However, the West went to confrontation with the USSR, and many non-socialist politicians in Eastern Europe chose a purely pro-Western orientation. This prompted Stalin to establish a monopoly of the communist parties. In addition, there were many fans to push the Soviet leadership to tighten policy. Thus, the leader of the Hungarian communists, Matthias Rakosi, in April 1947 of the year told Molotov about another open “conspiracy of counterrevolutionaries” and complained: “It’s a pity that the conspirators didn’t have warehouses with weapons, then they could more strongly expose them ... We want to crush the reaction and put back question of conspiracy. Now we know more than 1500 fascists ... They are racists, professors, representatives of the intelligentsia. We have to remove them. ” It is significant that Molotov himself tried to reason with Rakosi, expressing skepticism regarding his leftism: “So, most of the Hungarian intelligentsia is involved in a conspiracy?” If you go against the entire Hungarian intelligentsia, it will be difficult for you. "
Stalin’s stance on “independence”, taken by some communist leaders in Eastern Europe, also contributed to the tightening of Stalin’s position. In the first place here, of course, was Josip Broz Tito, who managed to tear Yugoslavia from the USSR. Moreover, which is typical, at first the leader of the Yugoslav communists in every way exhibited himself as a staunch Leninist and supporter of the immediate Bolshevization of Yugoslavia. So, already in 1945, they were told that the country "is firmly marching along the path of socialist development." By 1946, all non-communist parties were banned or completely under the control of the communists. A senior functionary of the Communist Party B. Zyherl assured: “The word“ party ”in Yugoslavia has the same meaning as in the USSR: the people in it mean exclusively the Communist Party. The Communist Party firmly holds all the commanding positions in the army, in the state security apparatus, in the national economy apparatus, in trade unions and other mass organizations ... Sooner or later, the Popular Front stage will have to be crossed and the creation of a single party of working people will take place ... ”. Later, Tito will try to create a model of self-governing socialism and introduce elements of a market economy. But at first he behaved like a die-hard fanatic. By the way, during the beginning of the discussion with Moscow, which led to a rupture, the Yugoslav Communist Titoists strongly cursed the USSR for the revival of "great-power Russian chauvinism." (Their special anger caused the celebration of the 800 anniversary of the founding of Moscow.) Although, of course, the main reason for the gap was the desire of the Yugoslav leader for maximum independence from the Kremlin.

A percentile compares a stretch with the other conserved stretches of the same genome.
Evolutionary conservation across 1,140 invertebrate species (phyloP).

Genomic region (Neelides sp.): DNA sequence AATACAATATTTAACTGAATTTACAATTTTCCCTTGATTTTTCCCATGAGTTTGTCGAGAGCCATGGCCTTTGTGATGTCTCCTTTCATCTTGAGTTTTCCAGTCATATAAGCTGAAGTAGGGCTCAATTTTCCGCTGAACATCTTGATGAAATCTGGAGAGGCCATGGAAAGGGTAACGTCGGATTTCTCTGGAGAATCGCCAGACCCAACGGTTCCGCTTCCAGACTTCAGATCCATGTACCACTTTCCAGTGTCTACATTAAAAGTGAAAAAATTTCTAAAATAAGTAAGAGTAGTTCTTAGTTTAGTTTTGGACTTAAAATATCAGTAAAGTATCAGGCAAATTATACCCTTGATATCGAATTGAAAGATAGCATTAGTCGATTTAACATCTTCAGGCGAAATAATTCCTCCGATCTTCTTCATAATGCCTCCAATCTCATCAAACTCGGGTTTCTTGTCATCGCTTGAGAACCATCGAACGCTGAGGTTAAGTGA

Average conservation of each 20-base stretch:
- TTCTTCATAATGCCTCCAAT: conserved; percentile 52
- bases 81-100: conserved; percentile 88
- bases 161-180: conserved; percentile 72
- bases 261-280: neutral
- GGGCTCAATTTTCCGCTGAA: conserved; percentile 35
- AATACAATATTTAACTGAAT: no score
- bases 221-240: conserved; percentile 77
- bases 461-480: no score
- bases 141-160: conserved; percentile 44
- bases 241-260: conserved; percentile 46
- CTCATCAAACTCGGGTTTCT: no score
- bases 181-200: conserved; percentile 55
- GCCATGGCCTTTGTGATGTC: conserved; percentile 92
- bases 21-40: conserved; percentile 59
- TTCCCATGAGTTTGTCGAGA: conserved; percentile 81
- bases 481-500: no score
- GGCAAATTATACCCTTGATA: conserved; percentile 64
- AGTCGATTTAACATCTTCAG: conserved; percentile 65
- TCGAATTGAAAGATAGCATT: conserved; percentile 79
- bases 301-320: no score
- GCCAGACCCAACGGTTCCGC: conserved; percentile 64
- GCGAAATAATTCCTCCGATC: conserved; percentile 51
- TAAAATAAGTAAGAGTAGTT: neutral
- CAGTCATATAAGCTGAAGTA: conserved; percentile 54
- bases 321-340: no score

Their “Tito”, albeit on a smaller scale, was in other Eastern European countries of the “people's democracy”. Take, for example, the Secretary General of the Central Committee of the Polish United Workers' Party (PUWP), Vladislav Gomulka. After the war, he in every way resisted the dismantling of industrial enterprises from those areas that were ceded to Poland after the Potsdam Agreement. But it was the USSR who insisted on their transfer! In addition, Gomulka was categorically opposed to the creation of at least some bodies coordinating the activities of the communist parties. But Stalin is just such a body (Kominform) and decided to create - of course, far from such a scale as the Comintern dissolved in 1943, the year.
Todor Kostov, Deputy Chairman of the Council of Ministers of Bulgaria, spoiled a lot of blood to the Soviet leadership. Thus, during the trade negotiations with the USSR, he categorically refused to disclose the cost of prices for Bulgarian products, having a clear desire simply to inflate Soviet comrades. And the Hungarian Minister of the Interior Laszlo Raik argued with Moscow in every way, sympathized with Tito and even conducted secret talks with his Yugoslav counterpart Alexander Rankovich.
The fronde of the independent communists threatened to escalate into an open rebellion against Moscow - according to the Yugoslav scenario. It was impossible to admit this, it was necessary to “clean out” the front-fighters, which was difficult enough because of their popularity. And then Stalin was unexpectedly helped by the genius of American intelligence, Allen Dulles, who proposed to the US leadership to discredit the independent communists. He believed that the elimination of popular leaders would cause discontent among the masses and communist regimes would be weakened. He was listened to, and compromising evidence was thrown at Gomulka, Raika and Kostov, for which the Americans used the recruited colonel of the Polish state security, Josef Svadlo. It was he who said “who needs it” (more precisely, L. P. Beria) about a large international conspiracy in which the independent members allegedly participate and which is headed by the American Noel Field. For this "misinformation" happily grabbed, and she really helped in the "sweep" of the Independents, who lost their posts, were expelled from the party and repressed. It would seem that the Dulles plan was realized, but it led to the opposite effect, the communist regimes became more monolithic and pro-Soviet. (Read more in the book. S. Stephen. "Operation" Split ")